Welch grew General Electric into one of the most influential companies in the world by making strategic acquisitions in emerging markets and finetuning their output.

It is in these acquisitions that Welch exhibited a more relaxed style of leadership.

While his standards were exceedingly high and the consequences of not meeting them sometimes brutal, the former CEO realized that the best way to make GE’s acquisitions profitable was to let the people within those entities manage themselves.

Steve Jobs

Steve Jobs used delegative leadership to create a culture where creativity and rapid development were seen as the norm.

One of his most famous quotes hints at this intention: “It doesn’t make sense to hire smart people and then tell them what to do; we hire smart people so they can tell us what to do.

Prioritizing competency above all else, Apple employees were able to maximize the trust, confidence, and autonomy afforded to them by the former CEO’s leadership style.

Ronald Reagan

Former US President Ronald Reagan was mocked during his election campaign for a lack of experience in politics and governmental management.

When he was ultimately elected, however, Reagan understood his shortfalls and entrusted key economic positions to Wall Street industry leaders.

Reagan will also be remembered for the unprecedented amount of power he bestowed on his Chief of Staff and secretaries.

The fact that Reagan’s subordinates had free reign to do what they thought best was a double-edged sword.

Many of the scandals Reagan was embroiled in during his time in office can be attributed to his extreme laissez-faire approach and poor choice of personnel.

Robert Noyce

Robert Noyce was an American entrepreneur and physicist best known for founding Intel Corporation in 1968.

In a move similar to the one made by Jobs decades later, Noyce introduced the delegative management style to attract the most talented engineers and make Intel a household name.

One of these engineers was Gordon Moore, who would later develop Moore’s law after observing that the number of transistors in an integrated circuit doubled approximately every two years.

Intel adopted a more authoritarian leadership style as the company grew from a start-up into a large, successful, multinational corporation.

Richard Branson

The founder of the Virgin Group is known for his hands-off approach and willingness to delegate responsibilities to competent managers in various ventures, such as Virgin Records, Virgin Atlantic, and Virgin Galactic.

Mark Zuckerberg

As the co-founder and CEO of Facebook, Zuckerberg has demonstrated delegative leadership by empowering teams to work on innovative projects like the development of Instagram and Oculus VR, while he focuses on the overall vision and strategy.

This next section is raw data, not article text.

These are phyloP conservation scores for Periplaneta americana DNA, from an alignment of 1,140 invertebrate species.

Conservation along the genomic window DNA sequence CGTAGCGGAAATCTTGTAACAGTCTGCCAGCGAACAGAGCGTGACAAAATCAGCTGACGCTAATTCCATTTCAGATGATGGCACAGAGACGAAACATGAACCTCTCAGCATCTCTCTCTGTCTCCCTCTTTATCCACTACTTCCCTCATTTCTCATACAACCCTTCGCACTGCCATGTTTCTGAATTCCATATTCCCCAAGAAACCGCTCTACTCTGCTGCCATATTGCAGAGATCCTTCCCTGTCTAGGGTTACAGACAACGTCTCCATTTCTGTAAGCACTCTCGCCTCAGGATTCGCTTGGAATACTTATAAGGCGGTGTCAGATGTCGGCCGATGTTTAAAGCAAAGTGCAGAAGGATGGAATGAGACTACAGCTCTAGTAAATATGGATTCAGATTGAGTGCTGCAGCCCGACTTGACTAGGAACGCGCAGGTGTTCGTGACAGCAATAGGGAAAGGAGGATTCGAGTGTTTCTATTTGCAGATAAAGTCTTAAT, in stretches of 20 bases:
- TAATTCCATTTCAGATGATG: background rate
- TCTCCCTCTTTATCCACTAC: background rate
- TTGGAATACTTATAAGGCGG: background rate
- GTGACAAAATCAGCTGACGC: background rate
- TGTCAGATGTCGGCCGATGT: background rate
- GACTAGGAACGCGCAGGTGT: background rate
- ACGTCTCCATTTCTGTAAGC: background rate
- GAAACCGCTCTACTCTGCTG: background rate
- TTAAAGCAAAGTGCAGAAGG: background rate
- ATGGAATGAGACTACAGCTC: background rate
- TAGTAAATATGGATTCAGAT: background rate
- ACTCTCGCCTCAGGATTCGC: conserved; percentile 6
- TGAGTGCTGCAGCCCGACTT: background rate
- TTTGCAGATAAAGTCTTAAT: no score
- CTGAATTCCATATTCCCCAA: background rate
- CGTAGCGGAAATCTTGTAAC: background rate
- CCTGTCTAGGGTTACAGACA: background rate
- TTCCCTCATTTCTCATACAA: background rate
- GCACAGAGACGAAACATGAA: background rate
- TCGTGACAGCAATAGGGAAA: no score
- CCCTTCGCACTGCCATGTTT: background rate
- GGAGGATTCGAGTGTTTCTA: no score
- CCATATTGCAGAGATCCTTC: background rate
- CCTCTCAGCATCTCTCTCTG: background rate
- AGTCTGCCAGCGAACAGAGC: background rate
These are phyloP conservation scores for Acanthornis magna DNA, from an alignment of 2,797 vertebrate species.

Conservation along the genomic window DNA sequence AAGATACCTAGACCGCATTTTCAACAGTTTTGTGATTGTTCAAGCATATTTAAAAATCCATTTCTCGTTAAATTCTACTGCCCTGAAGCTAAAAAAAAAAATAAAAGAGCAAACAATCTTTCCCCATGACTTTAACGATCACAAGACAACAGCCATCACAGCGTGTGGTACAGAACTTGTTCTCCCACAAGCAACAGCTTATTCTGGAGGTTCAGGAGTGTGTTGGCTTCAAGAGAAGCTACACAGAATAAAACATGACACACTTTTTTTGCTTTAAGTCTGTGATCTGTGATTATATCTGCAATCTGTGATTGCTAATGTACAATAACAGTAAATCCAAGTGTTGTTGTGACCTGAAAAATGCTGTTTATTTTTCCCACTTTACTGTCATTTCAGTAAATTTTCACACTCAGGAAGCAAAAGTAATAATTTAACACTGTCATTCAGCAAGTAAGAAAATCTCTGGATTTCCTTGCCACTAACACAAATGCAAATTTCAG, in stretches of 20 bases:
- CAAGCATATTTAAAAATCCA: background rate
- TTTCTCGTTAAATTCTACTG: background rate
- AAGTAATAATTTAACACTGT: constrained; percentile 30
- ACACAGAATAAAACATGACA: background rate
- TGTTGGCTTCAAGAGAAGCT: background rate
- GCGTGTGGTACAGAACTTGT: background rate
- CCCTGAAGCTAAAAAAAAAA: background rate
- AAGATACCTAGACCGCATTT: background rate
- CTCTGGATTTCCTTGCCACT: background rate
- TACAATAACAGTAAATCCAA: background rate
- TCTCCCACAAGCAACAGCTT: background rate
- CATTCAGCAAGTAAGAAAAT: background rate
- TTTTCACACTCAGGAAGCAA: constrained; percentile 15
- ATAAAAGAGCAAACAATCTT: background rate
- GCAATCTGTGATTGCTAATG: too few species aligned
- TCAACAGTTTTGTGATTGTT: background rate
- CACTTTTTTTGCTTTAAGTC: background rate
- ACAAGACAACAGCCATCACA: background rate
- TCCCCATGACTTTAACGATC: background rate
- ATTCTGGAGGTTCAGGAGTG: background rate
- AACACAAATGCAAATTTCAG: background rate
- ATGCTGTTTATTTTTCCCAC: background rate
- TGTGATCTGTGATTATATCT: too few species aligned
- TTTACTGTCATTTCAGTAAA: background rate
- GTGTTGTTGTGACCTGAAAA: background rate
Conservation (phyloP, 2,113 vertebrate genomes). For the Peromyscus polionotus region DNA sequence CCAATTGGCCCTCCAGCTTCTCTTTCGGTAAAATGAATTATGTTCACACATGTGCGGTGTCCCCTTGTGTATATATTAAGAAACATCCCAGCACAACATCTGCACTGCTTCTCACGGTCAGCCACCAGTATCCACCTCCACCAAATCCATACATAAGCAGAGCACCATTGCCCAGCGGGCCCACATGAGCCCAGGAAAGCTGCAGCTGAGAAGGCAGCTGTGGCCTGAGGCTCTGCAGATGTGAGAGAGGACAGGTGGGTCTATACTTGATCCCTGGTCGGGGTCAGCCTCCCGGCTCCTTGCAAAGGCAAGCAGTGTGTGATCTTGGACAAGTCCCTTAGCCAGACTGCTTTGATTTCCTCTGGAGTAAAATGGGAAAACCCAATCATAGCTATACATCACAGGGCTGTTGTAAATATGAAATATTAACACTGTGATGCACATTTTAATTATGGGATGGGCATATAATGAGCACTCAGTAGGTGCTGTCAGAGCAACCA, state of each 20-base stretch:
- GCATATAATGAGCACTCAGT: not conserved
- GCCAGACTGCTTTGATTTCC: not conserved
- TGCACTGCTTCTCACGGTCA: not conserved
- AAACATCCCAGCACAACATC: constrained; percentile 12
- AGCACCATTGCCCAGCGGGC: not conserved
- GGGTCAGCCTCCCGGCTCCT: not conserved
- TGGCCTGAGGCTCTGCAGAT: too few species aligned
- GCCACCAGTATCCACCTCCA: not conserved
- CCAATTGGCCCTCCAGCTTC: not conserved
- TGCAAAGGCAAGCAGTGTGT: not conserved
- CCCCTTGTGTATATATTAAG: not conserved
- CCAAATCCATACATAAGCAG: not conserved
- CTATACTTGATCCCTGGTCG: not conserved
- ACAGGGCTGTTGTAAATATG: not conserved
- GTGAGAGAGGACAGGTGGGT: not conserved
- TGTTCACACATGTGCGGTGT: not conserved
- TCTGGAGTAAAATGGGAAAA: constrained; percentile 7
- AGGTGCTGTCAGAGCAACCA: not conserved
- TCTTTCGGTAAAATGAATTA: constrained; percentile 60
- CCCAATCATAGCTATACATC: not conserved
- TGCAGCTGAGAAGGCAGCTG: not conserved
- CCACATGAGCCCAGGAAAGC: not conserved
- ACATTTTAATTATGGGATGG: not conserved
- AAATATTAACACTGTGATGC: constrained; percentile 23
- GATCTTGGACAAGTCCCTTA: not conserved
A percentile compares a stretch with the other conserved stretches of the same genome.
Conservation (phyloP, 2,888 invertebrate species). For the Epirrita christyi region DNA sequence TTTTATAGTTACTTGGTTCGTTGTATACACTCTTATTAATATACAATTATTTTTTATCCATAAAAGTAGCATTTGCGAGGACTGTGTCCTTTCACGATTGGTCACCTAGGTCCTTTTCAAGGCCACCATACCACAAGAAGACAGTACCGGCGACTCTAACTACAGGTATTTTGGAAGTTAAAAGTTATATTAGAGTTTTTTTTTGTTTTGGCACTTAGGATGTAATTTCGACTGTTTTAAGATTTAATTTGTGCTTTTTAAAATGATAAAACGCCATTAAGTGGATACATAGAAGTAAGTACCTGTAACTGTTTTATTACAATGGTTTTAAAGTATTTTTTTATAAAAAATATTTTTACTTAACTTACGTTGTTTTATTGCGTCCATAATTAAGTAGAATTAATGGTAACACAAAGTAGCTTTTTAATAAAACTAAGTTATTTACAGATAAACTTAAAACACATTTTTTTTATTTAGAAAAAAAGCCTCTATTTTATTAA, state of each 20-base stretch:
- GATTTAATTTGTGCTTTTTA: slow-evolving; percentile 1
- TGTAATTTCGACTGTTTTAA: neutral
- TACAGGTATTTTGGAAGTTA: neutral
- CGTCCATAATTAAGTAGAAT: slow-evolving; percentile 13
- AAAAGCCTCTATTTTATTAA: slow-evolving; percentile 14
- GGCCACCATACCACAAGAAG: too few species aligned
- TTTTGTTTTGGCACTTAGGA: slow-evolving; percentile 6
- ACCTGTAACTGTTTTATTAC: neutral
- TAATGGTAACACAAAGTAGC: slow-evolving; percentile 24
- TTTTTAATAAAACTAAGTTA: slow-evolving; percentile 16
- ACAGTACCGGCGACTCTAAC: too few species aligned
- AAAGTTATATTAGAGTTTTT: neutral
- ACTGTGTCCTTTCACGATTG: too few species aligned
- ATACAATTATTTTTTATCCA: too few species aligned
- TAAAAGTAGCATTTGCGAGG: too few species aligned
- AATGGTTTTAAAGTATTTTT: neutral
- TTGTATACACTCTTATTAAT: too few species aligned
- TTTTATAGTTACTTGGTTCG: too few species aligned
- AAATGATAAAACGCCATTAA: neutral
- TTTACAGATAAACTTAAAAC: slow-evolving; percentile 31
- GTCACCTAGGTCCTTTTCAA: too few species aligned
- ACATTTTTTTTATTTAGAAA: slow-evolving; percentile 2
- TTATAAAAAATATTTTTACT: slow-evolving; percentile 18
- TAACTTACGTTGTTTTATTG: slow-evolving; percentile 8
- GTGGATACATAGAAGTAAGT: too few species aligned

Larry Page and Sergey Brin

The co-founders of Google (now Alphabet Inc.) have employed delegative leadership by establishing a structure that allows key executives to manage various divisions, giving them substantial autonomy in decision-making.

Reed Hastings

The CEO of Netflix has built a culture of freedom and responsibility, allowing employees to have significant flexibility in their work and decision-making processes.

Anita Roddick

The late founder of The Body Shop, an ethical cosmetics company, believed in delegating authority to store managers, giving them the freedom to customize their offerings based on local needs and preferences.

Jeff Bezos

As the founder and former CEO of Amazon, Bezos encouraged a decentralized and autonomous organizational structure, allowing small teams within the company to make independent decisions and innovate.

Indra Nooyi

During her tenure as the CEO of PepsiCo, Nooyi practiced delegative leadership by empowering managers across the globe to make decisions that aligned with regional tastes and preferences.

Nelson Mandela

The late South African leader employed a delegative leadership style during his presidency, empowering his team and cabinet members to work together for the country’s betterment.

Key takeaways:

  • Delegative leadership is a leadership style where authority figures empower subordinates to exercise autonomy. It was developed by business consultants Kenneth Blanchard and Paul Hersey in the 1960s.
  • Delegative leadership has been employed by notable figures including Warren Buffett, Paul Allen, and Andrew Mellon.